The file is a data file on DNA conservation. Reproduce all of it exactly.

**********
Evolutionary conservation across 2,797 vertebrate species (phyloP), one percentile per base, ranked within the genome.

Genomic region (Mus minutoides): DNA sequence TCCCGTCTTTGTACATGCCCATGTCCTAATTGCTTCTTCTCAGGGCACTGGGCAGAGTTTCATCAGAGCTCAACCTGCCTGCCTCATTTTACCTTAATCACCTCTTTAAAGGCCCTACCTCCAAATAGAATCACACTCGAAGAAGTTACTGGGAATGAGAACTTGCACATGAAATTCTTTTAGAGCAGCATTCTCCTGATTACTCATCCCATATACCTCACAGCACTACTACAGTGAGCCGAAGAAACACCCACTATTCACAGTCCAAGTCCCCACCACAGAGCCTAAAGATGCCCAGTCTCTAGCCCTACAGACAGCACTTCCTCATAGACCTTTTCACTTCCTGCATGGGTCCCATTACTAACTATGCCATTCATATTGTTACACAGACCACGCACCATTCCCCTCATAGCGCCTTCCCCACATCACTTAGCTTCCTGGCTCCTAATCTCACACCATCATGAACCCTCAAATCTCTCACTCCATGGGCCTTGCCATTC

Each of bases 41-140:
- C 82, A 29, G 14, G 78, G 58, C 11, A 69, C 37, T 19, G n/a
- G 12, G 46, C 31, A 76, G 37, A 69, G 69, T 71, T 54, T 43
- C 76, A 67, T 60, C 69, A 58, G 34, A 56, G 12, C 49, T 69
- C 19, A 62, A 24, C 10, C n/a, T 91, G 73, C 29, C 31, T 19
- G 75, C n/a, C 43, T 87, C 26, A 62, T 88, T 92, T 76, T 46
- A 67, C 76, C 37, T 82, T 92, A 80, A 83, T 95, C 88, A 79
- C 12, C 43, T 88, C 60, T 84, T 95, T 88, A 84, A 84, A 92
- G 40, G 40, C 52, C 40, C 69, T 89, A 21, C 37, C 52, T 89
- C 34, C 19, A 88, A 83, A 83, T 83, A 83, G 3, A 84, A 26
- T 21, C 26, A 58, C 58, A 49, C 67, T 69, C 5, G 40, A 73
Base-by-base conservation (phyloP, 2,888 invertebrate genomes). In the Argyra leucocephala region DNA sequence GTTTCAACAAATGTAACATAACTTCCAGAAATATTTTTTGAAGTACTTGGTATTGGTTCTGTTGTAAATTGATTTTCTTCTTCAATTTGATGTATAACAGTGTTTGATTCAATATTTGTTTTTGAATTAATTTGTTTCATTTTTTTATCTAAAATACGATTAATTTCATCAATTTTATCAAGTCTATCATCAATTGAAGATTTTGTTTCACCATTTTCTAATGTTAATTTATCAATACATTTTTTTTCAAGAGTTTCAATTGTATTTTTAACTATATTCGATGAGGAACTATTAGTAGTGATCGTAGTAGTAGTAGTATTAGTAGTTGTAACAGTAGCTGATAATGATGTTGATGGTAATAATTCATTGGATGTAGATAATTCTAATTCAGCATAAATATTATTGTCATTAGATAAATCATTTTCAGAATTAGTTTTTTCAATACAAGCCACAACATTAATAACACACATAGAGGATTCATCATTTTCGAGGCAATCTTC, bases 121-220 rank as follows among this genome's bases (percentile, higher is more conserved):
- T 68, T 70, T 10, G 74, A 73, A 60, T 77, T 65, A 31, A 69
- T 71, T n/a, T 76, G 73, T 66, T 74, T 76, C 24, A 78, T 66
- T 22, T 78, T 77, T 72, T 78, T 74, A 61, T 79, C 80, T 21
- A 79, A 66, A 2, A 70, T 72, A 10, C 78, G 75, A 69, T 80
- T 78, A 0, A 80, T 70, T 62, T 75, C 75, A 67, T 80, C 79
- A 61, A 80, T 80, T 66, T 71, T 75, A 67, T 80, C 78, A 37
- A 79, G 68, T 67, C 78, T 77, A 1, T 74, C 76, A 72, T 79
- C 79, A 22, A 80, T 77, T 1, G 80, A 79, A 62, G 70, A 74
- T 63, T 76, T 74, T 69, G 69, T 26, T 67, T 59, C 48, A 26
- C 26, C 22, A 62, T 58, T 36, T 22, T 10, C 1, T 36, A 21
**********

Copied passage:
Evolutionary conservation across 2,797 vertebrate species (phyloP), one percentile per base, ranked within the genome.

Genomic region (Mus minutoides): DNA sequence TCCCGTCTTTGTACATGCCCATGTCCTAATTGCTTCTTCTCAGGGCACTGGGCAGAGTTTCATCAGAGCTCAACCTGCCTGCCTCATTTTACCTTAATCACCTCTTTAAAGGCCCTACCTCCAAATAGAATCACACTCGAAGAAGTTACTGGGAATGAGAACTTGCACATGAAATTCTTTTAGAGCAGCATTCTCCTGATTACTCATCCCATATACCTCACAGCACTACTACAGTGAGCCGAAGAAACACCCACTATTCACAGTCCAAGTCCCCACCACAGAGCCTAAAGATGCCCAGTCTCTAGCCCTACAGACAGCACTTCCTCATAGACCTTTTCACTTCCTGCATGGGTCCCATTACTAACTATGCCATTCATATTGTTACACAGACCACGCACCATTCCCCTCATAGCGCCTTCCCCACATCACTTAGCTTCCTGGCTCCTAATCTCACACCATCATGAACCCTCAAATCTCTCACTCCATGGGCCTTGCCATTC

Each of bases 41-140:
- C 82, A 29, G 14, G 78, G 58, C 11, A 69, C 37, T 19, G n/a
- G 12, G 46, C 31, A 76, G 37, A 69, G 69, T 71, T 54, T 43
- C 76, A 67, T 60, C 69, A 58, G 34, A 56, G 12, C 49, T 69
- C 19, A 62, A 24, C 10, C n/a, T 91, G 73, C 29, C 31, T 19
- G 75, C n/a, C 43, T 87, C 26, A 62, T 88, T 92, T 76, T 46
- A 67, C 76, C 37, T 82, T 92, A 80, A 83, T 95, C 88, A 79
- C 12, C 43, T 88, C 60, T 84, T 95, T 88, A 84, A 84, A 92
- G 40, G 40, C 52, C 40, C 69, T 89, A 21, C 37, C 52, T 89
- C 34, C 19, A 88, A 83, A 83, T 83, A 83, G 3, A 84, A 26
- T 21, C 26, A 58, C 58, A 49, C 67, T 69, C 5, G 40, A 73
Base-by-base conservation (phyloP, 2,888 invertebrate genomes). In the Argyra leucocephala region DNA sequence GTTTCAACAAATGTAACATAACTTCCAGAAATATTTTTTGAAGTACTTGGTATTGGTTCTGTTGTAAATTGATTTTCTTCTTCAATTTGATGTATAACAGTGTTTGATTCAATATTTGTTTTTGAATTAATTTGTTTCATTTTTTTATCTAAAATACGATTAATTTCATCAATTTTATCAAGTCTATCATCAATTGAAGATTTTGTTTCACCATTTTCTAATGTTAATTTATCAATACATTTTTTTTCAAGAGTTTCAATTGTATTTTTAACTATATTCGATGAGGAACTATTAGTAGTGATCGTAGTAGTAGTAGTATTAGTAGTTGTAACAGTAGCTGATAATGATGTTGATGGTAATAATTCATTGGATGTAGATAATTCTAATTCAGCATAAATATTATTGTCATTAGATAAATCATTTTCAGAATTAGTTTTTTCAATACAAGCCACAACATTAATAACACACATAGAGGATTCATCATTTTCGAGGCAATCTTC, bases 121-220 rank as follows among this genome's bases (percentile, higher is more conserved):
- T 68, T 70, T 10, G 74, A 73, A 60, T 77, T 65, A 31, A 69
- T 71, T n/a, T 76, G 73, T 66, T 74, T 76, C 24, A 78, T 66
- T 22, T 78, T 77, T 72, T 78, T 74, A 61, T 79, C 80, T 21
- A 79, A 66, A 2, A 70, T 72, A 10, C 78, G 75, A 69, T 80
- T 78, A 0, A 80, T 70, T 62, T 75, C 75, A 67, T 80, C 79
- A 61, A 80, T 80, T 66, T 71, T 75, A 67, T 80, C 78, A 37
- A 79, G 68, T 67, C 78, T 77, A 1, T 74, C 76, A 72, T 79
- C 79, A 22, A 80, T 77, T 1, G 80, A 79, A 62, G 70, A 74
- T 63, T 76, T 74, T 69, G 69, T 26, T 67, T 59, C 48, A 26
- C 26, C 22, A 62, T 58, T 36, T 22, T 10, C 1, T 36, A 21